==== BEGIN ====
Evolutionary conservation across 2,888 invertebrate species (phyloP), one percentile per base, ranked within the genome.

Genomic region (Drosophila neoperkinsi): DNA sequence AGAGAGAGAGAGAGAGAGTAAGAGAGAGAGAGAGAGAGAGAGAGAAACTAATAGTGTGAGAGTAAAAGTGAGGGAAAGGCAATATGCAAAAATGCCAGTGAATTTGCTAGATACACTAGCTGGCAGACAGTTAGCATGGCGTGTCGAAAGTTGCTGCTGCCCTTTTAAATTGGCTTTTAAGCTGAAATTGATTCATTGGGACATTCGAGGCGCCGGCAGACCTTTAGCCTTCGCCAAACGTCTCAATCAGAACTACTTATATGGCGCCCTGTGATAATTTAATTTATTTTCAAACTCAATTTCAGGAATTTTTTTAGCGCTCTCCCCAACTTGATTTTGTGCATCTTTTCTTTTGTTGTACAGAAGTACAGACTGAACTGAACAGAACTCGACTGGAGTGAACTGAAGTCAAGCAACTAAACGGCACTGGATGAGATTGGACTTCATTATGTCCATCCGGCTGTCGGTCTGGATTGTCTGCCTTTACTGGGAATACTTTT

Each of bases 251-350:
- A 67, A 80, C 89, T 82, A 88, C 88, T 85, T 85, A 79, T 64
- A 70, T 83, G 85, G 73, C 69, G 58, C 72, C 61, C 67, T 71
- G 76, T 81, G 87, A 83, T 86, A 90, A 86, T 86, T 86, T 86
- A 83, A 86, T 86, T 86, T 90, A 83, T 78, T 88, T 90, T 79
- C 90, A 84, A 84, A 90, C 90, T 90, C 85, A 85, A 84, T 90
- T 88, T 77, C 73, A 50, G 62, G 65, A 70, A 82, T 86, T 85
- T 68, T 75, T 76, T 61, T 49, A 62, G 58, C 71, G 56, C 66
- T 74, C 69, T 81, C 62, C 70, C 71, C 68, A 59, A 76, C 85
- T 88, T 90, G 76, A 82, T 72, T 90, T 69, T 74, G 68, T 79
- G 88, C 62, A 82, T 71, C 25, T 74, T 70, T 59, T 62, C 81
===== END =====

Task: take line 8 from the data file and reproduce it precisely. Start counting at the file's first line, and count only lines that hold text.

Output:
- C 90, A 84, A 84, A 90, C 90, T 90, C 85, A 85, A 84, T 90